Bridge The Credibility Gap
Hard data is objective and tends to be less prone to argument. As such, hard data allows McKinsey consultants, who are typically much younger and greener than their clients, to quickly establish credibility and authority when presenting their problem’s solutions.
Recognizing that hard data will be critical to the success of your problem solving, focus on key drivers that you can back up with hard data given your time constraints.
For example, if your solution to the problem of needing to cut an organization's costs was to reorganize all of its divisions into one location, ask yourself whether or not you can get access to enough hard data to thoroughly prove or disprove your solution. If not, ask for a project extension, break your key driver down into smaller pieces, or pick another key driver to focus on.
Two Data Analysis Tips From McKinsey
A common challenge when problem solving complex issues is knowing where to start and when to stop.
Here are two problem solving tips straight from McKinsey:
Problem Solving Tip #1 – Start With The Outliers:
A great problem solving technique when analyzing large sets of data is to calculate a performance metric around your key drivers and focus on the outliers.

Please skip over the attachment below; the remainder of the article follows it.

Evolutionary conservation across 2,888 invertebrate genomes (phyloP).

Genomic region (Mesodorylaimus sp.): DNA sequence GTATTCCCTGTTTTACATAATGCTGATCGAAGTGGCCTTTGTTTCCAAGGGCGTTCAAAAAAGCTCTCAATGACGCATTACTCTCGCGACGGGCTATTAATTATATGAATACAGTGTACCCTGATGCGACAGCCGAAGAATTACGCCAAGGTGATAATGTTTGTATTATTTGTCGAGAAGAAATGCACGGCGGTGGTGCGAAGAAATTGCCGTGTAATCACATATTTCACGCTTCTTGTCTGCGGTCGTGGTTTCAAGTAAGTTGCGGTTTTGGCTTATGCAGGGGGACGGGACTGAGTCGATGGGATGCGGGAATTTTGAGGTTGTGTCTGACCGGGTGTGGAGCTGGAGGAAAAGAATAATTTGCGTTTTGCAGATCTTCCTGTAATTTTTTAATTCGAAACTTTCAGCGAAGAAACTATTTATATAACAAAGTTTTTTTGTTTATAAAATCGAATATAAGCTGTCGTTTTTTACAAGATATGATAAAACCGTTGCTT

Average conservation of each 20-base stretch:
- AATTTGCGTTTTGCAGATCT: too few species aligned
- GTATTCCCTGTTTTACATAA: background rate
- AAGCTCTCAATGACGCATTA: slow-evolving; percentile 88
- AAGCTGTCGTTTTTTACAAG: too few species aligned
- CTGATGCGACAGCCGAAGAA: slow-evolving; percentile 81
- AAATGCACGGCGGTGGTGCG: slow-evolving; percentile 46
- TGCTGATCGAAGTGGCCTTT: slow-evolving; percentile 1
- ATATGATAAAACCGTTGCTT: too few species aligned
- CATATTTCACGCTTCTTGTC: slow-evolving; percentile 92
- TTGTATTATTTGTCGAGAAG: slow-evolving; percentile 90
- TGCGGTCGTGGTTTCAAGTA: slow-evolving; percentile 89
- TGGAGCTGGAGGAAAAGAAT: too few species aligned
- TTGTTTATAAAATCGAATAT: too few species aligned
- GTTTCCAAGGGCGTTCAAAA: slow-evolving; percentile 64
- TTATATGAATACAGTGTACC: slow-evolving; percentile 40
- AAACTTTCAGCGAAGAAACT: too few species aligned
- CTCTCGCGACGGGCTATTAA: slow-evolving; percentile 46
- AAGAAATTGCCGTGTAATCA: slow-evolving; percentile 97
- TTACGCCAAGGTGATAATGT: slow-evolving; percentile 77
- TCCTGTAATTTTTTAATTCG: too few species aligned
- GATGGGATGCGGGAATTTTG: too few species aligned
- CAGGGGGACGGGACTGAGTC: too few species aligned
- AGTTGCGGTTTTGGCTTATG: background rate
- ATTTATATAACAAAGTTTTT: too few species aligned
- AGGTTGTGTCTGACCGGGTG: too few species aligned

For example, costs per unit per region:
- Positive outliers (low cost per unit) will surface potential best practices you can mimic.
- Negative outliers (high cost per unit) will give you something to immediately figure out and fix.
Problem Solving Tip #2 - Don’t Boil The Ocean:
It’s important to realize that when figuring out how to solve a problem, there is always an enormous amount of research and data analysis you could potentially do.
Instead of trying to perform all of it, which is the equivalent of trying to boil the ocean, McKinsey consultants focus on doing enough research and analysis to thoroughly prove or disprove their key drivers and ignore everything else.
Although there are many other problem solving skills and techniques you can apply to your problems, these two strategies from the consulting world will help you quickly break down your problems into their core components and more effectively come up with a credible and fact-based solution.
About the Author
Taylor Croonquist is the co-founder of Nuts & Bolts Speed Training which delivers actionable PowerPoint training courses for working professionals who spend hundreds, if not thousands, of hours a year using the program.